ISTANBUL, July 25 (Reuters) - Turk Telekom has become the latest Turkish company to highlight the ill effects of the falling lira on its finances, saying that unfavourable currency movements were behind the company’s second-quarter loss of nearly a billion lira.
The falling lira has also pushed up the cost of repaying dollar- and euro-denominated loans for Turkish companies, including Turk Telekom. Retailers, energy firms and others have borrowed heavily in foreign currencies to take advantage of lower interest rates overseas.
Turk Telekom, the country’s largest fixed-line and operator, published second-quarter earnings late on Tuesday and said its net loss of 889 million Turkish lira ($184.03 million) was due to unfavourable forex movements in the quarter.
Stripping out the impact of foreign exchange and foreign exchange hedging, net income totalled 676 lira, the company said in a statement.
Turk Telekom was also hit by 2 billion lira of net financing costs, more than double the previous quarter. It has foreign-currency debt of $2.97 billion and 1.1 billion euros. It is one of the first Turkish companies to report second-quarter earnings this year.
The lira has lost a fifth of its value against both the dollar and the euro this year, partly because President Tayyip Erdogan wants cheaper credit to keep the economy growing.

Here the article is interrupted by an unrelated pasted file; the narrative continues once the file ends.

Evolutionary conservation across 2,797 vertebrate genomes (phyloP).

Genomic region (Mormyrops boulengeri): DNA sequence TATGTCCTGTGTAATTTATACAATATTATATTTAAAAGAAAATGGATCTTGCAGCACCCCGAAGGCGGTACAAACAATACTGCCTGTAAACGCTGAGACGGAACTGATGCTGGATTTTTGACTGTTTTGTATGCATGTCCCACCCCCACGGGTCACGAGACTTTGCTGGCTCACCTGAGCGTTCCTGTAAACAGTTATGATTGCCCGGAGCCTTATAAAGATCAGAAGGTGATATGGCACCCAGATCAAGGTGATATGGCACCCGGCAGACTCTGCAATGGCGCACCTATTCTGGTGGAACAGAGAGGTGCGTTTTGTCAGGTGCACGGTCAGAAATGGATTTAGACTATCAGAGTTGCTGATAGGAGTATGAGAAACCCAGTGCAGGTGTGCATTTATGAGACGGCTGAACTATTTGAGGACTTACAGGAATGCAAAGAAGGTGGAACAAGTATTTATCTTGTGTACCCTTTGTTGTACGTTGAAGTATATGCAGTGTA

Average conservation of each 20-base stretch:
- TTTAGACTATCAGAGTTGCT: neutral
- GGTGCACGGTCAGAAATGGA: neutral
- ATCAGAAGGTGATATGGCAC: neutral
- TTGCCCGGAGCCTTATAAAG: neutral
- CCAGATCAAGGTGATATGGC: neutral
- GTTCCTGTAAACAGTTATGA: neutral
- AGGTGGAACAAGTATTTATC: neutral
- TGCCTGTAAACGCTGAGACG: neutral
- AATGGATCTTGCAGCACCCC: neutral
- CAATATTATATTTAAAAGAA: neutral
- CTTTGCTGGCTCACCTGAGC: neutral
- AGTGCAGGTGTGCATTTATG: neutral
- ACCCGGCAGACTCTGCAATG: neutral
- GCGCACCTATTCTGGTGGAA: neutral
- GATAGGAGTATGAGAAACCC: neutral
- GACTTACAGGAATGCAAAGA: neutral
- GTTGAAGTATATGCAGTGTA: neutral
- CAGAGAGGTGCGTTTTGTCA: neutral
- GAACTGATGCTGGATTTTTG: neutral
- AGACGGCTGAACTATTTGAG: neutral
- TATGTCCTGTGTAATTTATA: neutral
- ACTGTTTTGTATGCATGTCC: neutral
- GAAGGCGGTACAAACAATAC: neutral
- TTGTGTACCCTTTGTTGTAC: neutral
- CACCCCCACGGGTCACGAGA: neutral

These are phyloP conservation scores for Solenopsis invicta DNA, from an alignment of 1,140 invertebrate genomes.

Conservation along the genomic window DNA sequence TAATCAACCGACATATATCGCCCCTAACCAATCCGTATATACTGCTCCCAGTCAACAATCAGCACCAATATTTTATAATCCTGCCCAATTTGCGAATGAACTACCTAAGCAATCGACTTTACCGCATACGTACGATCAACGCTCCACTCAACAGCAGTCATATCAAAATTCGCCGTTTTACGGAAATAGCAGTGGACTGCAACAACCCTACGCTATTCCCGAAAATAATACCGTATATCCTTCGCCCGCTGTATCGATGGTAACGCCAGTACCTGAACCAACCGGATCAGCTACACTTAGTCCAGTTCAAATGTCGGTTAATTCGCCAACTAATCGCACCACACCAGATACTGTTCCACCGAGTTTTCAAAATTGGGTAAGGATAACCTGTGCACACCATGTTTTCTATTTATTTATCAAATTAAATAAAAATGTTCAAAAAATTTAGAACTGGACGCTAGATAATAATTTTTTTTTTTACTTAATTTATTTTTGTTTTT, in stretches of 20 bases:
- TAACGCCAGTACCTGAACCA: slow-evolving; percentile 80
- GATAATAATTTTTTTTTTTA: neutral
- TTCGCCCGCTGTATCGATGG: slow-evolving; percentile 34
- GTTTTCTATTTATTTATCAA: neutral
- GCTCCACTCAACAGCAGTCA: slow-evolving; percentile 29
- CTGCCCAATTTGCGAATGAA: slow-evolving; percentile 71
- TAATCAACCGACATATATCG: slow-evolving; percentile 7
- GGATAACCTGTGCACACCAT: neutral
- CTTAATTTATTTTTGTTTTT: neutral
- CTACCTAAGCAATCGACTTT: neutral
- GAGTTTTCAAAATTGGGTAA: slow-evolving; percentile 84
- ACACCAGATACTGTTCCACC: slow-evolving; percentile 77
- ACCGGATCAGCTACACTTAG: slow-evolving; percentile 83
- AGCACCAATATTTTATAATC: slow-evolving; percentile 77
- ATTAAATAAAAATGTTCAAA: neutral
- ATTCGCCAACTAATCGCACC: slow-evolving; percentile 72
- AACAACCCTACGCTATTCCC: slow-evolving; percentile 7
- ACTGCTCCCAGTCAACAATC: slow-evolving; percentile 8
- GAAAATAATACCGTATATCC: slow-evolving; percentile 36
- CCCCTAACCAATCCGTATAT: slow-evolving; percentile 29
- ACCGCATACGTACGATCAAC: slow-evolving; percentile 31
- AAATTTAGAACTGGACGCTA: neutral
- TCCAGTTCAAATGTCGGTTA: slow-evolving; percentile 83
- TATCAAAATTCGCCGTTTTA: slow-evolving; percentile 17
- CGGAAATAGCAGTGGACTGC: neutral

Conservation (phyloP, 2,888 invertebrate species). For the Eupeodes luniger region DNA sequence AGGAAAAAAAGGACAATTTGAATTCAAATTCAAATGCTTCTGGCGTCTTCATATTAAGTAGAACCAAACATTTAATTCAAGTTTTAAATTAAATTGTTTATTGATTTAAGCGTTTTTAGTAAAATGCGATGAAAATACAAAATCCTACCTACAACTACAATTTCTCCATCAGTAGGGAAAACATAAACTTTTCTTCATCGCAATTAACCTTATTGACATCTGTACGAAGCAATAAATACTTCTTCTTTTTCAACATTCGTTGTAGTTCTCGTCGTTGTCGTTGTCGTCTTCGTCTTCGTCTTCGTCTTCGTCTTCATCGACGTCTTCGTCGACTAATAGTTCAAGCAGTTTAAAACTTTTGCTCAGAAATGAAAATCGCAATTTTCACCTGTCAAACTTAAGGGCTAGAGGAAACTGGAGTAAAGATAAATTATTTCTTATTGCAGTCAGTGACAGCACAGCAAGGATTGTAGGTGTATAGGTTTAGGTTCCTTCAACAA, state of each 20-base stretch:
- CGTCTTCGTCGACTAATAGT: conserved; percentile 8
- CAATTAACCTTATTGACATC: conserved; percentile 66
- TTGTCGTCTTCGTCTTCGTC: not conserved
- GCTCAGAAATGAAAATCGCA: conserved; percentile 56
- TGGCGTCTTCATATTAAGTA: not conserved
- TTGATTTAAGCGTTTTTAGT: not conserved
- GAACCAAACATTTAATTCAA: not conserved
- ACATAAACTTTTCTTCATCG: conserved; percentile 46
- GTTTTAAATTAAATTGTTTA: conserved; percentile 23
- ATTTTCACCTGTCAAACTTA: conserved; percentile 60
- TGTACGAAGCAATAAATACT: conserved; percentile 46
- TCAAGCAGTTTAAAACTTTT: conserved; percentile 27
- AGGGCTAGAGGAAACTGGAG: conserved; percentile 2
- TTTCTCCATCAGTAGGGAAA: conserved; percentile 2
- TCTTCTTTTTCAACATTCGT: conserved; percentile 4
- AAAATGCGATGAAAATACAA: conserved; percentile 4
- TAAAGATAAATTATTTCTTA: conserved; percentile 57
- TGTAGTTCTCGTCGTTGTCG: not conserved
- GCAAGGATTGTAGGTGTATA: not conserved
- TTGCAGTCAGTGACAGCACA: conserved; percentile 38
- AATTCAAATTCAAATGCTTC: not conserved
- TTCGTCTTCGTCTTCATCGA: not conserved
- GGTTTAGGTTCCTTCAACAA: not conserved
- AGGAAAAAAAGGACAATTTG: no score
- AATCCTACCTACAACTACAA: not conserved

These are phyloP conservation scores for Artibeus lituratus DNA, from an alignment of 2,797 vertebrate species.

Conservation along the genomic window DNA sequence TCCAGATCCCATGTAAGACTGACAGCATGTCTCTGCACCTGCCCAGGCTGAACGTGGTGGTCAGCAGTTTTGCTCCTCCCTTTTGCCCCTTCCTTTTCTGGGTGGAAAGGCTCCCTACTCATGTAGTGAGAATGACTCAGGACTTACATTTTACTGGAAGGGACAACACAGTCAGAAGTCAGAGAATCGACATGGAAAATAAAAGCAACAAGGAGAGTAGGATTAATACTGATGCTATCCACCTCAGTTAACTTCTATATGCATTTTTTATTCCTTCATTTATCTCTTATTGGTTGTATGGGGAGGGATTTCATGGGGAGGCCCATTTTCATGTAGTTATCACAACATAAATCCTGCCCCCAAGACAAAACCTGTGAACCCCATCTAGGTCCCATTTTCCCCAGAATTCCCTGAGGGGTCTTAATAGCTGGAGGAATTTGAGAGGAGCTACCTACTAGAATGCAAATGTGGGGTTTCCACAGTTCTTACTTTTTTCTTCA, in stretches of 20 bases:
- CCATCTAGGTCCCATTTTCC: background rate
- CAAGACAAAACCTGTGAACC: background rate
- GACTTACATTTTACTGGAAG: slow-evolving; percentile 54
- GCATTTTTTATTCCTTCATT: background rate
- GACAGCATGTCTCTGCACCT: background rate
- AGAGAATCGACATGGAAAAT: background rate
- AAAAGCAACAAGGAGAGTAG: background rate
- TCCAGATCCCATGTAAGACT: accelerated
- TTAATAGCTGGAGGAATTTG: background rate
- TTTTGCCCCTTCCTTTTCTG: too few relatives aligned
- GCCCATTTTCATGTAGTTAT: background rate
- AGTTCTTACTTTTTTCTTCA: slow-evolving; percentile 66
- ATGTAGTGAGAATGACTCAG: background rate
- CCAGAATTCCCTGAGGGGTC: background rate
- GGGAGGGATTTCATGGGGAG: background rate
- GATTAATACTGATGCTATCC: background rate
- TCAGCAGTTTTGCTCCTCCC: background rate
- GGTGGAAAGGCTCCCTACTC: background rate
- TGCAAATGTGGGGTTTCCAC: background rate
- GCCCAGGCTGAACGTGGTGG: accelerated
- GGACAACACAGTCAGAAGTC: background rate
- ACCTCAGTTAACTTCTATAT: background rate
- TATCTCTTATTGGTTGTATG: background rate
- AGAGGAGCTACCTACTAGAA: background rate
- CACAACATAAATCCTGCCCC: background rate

But his rhetoric on interest rates has spooked investors, sending the lira lower and piling pressure on the debt-laden companies he aims to help.
On Tuesday, the central bank shocked financial markets by keeping rates on hold - even after inflation spiked to its highest in 14 years last month, at 15.39 percent. The lira fell after the decision, with investors citing concern about Erdogan’s influence over monetary policy.
Like many Turkish companies, Turk Telekom’s revenue is almost exclusively domestic, Fitch Ratings said in a note on Wednesday, adding that this debt mismatch could put a squeeze on companies under a “stress scenario” where investment flows move away from Turkey.
“Currency depreciation would put further pressure on corporate balance sheets, particularly those with inadequately hedged FX positions,” Fitch said.
As of May, Turkish companies had $222.8 billion in long-term loans from abroad, almost all of that in dollars or euros, central bank data shows.
Investors have raised concerns about a coming wave of debt restructuring. Yildiz Holding, the owner of global food brands including Godiva chocolate and McVitie’s biscuits, signed a deal with its banks to refinance $5.5 billion in debt in May.
Conglomerate Gama Holding is in talks to sell some of its assets as part of a $1 billion debt restructuring, sources have told Reuters. ($1 = 4.8308 liras) (Editing by David Dolan and Jane Merriman)